BobBob: The idea when alternative schools were first being founded in Toronto was to have your own mandate, not to be like other alternative schools that had already been started, otherwise you wouldn’t get approved by the Board of Education, so that was the problem at the beginning, to come up with a new spin on things. Each school had to be unique, and they were for a long time. The problem with SEED when I was here from 1980 to 1989 was it was becoming constricted by Ministry guidelines and Board policies, forcing us to do things that were conventional.

Liam: It’s still the case.

Bob: I’m sure. SEED as a permanent school was originated by the students themselves, following the original summer program. Almost all of the students had started at Jarvis Collegiate or at North Toronto, and they said after a summer of learning, “We’re not going back to a traditional school, because we’re bored.” Their parents helped them, and they approached the Board and said, “We want our own regular full-time deal.” The Toronto Board said, “Yes, but you have to make one big compromise: you’ve got to take teachers that are accredited properly.” That’s how it started. The kids generated the enthusiasm. When I came SEED had been going for eight or nine years full-time. Then the Ministry of Education started to tighten things up. It took the initial enthusiasm out of the mix.

City School was started in 1980 by SEED parents who wanted an alternative school with more structure, and the goal was to have a little more clarity as to what people had to do. It was pretty obvious to everyone who went to City School in the early days that this is what they were doing, and if you didn’t like it, you could go somewhere else. Whereas SEED just kept evolving with the needs of the students year after year. How far was it from traditional? We used to have a meeting in the first week of September, and we’d say, “Each of us will call a meeting”—I was social sciences—“and anybody who shows up, we’ll talk about what we want to do this year.” I wouldn’t offer any courses, I’d just say, “So what are you interested in?” If they didn’t have an answer, that was a bad sign. We looked for students who knew what they wanted to do. That’s how we started the curriculum every September. But by the time I left in 1989, we were doing Ministry guideline courses because we had to.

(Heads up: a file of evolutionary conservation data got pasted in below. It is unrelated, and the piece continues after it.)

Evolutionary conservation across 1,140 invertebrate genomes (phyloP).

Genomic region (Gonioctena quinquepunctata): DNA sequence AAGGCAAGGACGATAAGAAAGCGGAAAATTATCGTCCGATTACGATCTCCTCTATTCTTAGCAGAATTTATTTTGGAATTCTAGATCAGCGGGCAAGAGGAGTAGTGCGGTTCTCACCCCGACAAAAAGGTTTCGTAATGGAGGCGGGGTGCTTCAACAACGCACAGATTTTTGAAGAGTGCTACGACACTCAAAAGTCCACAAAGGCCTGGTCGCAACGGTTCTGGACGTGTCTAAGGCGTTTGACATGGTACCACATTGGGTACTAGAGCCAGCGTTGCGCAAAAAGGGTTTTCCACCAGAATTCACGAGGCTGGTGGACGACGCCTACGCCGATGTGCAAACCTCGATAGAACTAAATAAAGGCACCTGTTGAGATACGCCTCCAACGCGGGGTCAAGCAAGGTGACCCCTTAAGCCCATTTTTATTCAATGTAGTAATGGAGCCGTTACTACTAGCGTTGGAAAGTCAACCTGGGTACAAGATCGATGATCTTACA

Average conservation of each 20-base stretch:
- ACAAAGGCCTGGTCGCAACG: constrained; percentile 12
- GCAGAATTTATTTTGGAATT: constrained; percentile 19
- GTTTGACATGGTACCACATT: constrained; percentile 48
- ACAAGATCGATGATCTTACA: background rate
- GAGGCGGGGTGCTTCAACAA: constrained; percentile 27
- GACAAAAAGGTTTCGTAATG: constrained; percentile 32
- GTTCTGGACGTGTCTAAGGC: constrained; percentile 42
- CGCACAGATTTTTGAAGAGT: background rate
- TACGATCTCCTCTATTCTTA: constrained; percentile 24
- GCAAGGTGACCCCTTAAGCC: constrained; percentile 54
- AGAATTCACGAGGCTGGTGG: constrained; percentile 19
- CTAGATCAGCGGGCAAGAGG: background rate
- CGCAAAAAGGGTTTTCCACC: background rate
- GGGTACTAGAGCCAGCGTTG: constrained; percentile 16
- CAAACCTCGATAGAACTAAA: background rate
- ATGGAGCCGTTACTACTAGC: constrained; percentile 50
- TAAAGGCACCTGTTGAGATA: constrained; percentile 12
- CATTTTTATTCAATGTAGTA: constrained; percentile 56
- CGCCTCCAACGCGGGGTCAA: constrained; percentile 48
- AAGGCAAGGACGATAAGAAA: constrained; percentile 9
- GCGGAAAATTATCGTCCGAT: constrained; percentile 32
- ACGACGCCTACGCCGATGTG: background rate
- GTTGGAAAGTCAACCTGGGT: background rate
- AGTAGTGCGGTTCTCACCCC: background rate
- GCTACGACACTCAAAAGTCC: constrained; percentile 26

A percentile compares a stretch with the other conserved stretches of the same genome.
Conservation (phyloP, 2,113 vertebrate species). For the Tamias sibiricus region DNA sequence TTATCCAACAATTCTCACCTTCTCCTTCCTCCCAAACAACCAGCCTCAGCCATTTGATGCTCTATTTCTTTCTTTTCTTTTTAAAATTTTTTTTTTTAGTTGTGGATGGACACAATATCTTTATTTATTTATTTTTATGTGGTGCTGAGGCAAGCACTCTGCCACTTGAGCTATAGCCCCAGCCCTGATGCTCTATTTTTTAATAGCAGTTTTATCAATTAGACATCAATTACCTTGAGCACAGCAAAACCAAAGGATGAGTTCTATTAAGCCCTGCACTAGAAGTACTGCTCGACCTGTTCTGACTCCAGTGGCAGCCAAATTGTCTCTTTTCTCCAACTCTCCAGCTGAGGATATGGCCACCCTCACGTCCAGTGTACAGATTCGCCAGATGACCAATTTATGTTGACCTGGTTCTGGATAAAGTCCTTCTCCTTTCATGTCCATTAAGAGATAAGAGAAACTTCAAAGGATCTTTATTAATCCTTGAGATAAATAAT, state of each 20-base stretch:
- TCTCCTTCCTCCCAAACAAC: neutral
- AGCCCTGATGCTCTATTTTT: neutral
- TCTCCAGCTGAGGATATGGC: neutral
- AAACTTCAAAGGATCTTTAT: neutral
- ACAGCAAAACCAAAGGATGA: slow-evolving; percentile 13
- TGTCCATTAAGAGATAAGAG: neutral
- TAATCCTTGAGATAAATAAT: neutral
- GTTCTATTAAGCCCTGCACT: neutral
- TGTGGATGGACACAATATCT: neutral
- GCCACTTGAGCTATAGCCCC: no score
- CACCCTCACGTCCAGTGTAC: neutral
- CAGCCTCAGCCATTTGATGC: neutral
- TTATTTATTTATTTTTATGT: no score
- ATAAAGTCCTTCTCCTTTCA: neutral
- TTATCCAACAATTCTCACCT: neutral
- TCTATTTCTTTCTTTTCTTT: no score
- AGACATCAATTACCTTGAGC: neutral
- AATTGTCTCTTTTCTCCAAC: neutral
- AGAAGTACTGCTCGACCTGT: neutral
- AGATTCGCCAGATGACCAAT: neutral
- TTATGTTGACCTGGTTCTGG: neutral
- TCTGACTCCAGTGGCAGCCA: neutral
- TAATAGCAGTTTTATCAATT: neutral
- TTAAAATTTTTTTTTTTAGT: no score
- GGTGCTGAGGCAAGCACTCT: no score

Ariel: I want to find out how each of you came to SEED and why. What was it that drew you to alternative education, and to SEED in particular?

Bob: I was a young teacher. I had started my career at Central High School of Commerce. It was very traditional, but I enjoyed it. Then we entered a period known as “declining enrollment,” and it meant that even teachers with experience were being declared surplus. I was sent to Bickford Park, which was a basic-level school in those days. I was not happy looking out and seeing all these kids who needed help—we were not reaching them. I went on exchange to Miami, Florida, to Miami Central High School, the ultimate example of how bad regular schooling could be. When I came back to Toronto I was transferred to SEED. It just happened to be the same year that City School started. About half the staff split and went to City School, and about three stayed back. Of the teachers who landed on SEED’s doorstep that year, some of them adjusted very well and some of them didn’t. There was a transition period. I stayed for nine years, the last two as coordinator.

PamPam: I started in 2009/2010. I was hired after a one year LTO (Long Term Occasional). I did half a semester at Parkdale Collegiate, where I was working in the International Baccalaureate film program. I got surplused to Pearson Collegiate. Though it was a really interesting experience, and experiment, and exploratory year, even though I wanted to be the one change-maker on staff, it wasn’t my cup of tea. Then I saw a posting for SEED, and what I knew of it was through the art community, through people who had gone here and the catalysts who were here.

I transitioned to full-time teaching at the height of my critical success, whatever that means in the art world, and I was doing a lot of artist-initiated curatorial projects. I ended up at the Student School in a less than three-month LTO (long-term occasional), and it just blew my mind open. There I was, I had a photography program, printmaking—the world is yours for these kids in art, and thinking, and conceptual idea-making. I knew that (after this assignment ended) I had to figure out my path to another alternative school. I knew I was not meant for mainstream teaching. The energy and the democracy of the kids at the Student School blew me away. They were so engaged politically around decision-making. They were such a committed group of kids, and what I loved was the fact that it didn’t have to be teacher-initiated. We facilitated, we coached them through, but we weren’t the center of power. When I saw the posting for SEED, I talked to my friends at the Student School. I said, “What do you think of SEED?” They’re like, “Yeah, SEED! You’ve got to apply!” I came here four years ago, Liam and I started at the same time, and we were two of three teachers. When Alvin (the third teacher) had time, he would give us some anecdotes, answer some questions. At some point you think, “Well, you can rest on the laurels of history, but then what are you going to do about going forward?”